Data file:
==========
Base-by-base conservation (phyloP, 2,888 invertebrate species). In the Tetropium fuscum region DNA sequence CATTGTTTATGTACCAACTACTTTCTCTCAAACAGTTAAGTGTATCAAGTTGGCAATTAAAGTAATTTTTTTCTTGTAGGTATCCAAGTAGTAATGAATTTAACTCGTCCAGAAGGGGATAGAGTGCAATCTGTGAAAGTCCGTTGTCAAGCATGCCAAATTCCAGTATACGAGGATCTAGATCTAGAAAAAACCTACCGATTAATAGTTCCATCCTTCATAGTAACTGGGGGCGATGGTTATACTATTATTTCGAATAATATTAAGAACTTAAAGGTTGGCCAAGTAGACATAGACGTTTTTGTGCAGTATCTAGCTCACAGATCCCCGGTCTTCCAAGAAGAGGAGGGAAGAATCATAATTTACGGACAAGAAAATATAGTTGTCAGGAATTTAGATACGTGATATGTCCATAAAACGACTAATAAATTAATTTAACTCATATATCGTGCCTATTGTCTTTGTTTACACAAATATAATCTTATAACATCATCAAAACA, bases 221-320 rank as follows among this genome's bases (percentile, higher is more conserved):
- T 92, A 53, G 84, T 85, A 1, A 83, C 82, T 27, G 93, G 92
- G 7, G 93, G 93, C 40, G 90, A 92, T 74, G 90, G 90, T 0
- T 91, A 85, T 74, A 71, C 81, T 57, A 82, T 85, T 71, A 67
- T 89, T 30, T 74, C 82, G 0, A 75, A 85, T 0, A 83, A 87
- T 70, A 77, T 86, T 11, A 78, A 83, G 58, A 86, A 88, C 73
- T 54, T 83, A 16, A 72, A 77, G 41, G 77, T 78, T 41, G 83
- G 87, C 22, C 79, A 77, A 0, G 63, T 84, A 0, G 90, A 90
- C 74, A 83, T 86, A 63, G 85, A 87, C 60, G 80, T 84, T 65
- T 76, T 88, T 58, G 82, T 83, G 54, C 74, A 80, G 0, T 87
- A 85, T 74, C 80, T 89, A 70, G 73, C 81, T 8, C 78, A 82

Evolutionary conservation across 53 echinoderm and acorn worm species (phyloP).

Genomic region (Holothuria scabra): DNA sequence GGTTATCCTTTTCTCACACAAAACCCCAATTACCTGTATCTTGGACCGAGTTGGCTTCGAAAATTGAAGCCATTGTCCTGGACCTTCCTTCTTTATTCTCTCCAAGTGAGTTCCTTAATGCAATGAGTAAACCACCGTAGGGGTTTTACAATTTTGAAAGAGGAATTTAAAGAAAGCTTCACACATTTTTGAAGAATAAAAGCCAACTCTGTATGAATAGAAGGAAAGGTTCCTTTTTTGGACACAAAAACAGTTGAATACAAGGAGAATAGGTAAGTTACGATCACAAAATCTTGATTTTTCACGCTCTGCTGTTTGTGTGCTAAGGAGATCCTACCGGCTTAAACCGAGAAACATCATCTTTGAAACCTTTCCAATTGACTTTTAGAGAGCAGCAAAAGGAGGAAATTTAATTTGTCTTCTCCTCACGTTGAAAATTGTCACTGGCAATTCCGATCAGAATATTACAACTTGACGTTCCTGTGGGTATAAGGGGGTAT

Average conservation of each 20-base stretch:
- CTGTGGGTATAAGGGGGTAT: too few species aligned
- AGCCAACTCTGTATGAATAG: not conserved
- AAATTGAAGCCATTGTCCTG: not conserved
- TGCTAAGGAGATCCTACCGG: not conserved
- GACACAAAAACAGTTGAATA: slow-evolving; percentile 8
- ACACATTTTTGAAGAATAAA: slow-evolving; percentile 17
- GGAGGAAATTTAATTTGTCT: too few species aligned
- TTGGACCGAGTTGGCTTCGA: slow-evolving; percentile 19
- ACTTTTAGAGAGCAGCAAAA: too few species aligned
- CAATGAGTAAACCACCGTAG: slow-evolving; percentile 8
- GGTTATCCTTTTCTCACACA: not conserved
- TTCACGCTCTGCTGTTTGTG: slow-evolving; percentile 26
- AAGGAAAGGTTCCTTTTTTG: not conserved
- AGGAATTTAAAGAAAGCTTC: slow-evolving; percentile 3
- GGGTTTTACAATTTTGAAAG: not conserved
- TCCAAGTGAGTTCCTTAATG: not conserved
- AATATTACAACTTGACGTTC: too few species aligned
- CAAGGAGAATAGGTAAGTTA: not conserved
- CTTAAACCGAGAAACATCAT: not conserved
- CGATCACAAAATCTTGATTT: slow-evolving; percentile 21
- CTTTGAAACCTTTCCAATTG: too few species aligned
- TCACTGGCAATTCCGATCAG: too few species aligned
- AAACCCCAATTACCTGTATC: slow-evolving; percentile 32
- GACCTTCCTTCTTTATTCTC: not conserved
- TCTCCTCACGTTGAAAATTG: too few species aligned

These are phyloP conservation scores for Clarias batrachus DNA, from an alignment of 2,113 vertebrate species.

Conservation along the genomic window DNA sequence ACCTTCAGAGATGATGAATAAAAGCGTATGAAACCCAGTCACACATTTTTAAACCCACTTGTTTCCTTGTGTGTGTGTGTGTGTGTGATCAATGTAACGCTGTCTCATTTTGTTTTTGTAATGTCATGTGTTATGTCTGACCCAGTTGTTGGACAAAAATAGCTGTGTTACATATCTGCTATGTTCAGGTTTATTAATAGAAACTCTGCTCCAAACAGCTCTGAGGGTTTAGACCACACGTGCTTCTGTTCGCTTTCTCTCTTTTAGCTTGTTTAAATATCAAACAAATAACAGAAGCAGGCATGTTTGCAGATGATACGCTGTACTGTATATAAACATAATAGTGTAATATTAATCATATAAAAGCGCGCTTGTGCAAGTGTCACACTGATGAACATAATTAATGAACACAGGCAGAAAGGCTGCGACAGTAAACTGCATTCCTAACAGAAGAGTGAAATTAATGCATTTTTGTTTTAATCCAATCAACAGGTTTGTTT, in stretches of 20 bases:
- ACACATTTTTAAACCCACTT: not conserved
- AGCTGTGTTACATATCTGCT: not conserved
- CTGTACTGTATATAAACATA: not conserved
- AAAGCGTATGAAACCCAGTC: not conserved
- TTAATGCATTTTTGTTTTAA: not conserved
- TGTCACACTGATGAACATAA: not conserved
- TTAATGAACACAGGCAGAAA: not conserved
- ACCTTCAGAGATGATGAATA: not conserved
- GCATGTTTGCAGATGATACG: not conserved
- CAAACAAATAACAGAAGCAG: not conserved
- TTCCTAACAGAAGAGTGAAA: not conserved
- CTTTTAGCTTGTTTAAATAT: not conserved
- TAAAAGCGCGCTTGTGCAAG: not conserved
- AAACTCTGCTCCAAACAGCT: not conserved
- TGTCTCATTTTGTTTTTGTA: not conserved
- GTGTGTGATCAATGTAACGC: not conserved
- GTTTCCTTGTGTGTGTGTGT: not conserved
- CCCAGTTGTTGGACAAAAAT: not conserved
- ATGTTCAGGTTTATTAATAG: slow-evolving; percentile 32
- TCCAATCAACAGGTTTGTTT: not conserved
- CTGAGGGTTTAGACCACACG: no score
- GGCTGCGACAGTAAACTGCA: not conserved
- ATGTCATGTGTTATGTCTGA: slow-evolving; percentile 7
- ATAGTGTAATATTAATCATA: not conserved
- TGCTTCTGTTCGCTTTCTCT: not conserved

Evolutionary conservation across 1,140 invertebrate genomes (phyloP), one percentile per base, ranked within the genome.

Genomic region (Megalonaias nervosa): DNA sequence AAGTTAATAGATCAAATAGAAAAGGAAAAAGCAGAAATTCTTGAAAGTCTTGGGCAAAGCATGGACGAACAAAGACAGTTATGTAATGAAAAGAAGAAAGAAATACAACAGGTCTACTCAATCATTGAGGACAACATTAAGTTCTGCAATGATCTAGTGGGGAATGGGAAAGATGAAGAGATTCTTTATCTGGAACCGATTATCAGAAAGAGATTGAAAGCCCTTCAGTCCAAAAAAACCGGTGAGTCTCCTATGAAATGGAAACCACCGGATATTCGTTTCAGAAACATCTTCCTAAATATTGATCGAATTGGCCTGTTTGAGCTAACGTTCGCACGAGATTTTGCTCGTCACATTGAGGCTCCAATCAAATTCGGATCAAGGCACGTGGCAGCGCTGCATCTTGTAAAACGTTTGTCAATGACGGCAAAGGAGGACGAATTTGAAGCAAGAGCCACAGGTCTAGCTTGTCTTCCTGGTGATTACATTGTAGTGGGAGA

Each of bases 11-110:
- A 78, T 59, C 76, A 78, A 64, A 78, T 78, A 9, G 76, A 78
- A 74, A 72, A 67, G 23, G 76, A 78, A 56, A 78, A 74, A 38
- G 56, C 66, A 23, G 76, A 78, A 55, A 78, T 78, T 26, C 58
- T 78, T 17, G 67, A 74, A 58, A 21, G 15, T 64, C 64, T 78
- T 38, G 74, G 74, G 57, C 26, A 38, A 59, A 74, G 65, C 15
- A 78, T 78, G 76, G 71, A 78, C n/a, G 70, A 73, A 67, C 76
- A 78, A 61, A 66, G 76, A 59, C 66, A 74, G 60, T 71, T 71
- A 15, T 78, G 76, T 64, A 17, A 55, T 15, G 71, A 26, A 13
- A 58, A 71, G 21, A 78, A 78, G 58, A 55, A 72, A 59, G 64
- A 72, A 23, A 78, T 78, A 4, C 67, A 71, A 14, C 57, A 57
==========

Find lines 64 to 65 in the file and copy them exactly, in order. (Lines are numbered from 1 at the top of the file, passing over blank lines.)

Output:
- ATGTCATGTGTTATGTCTGA: slow-evolving; percentile 7
- ATAGTGTAATATTAATCATA: not conserved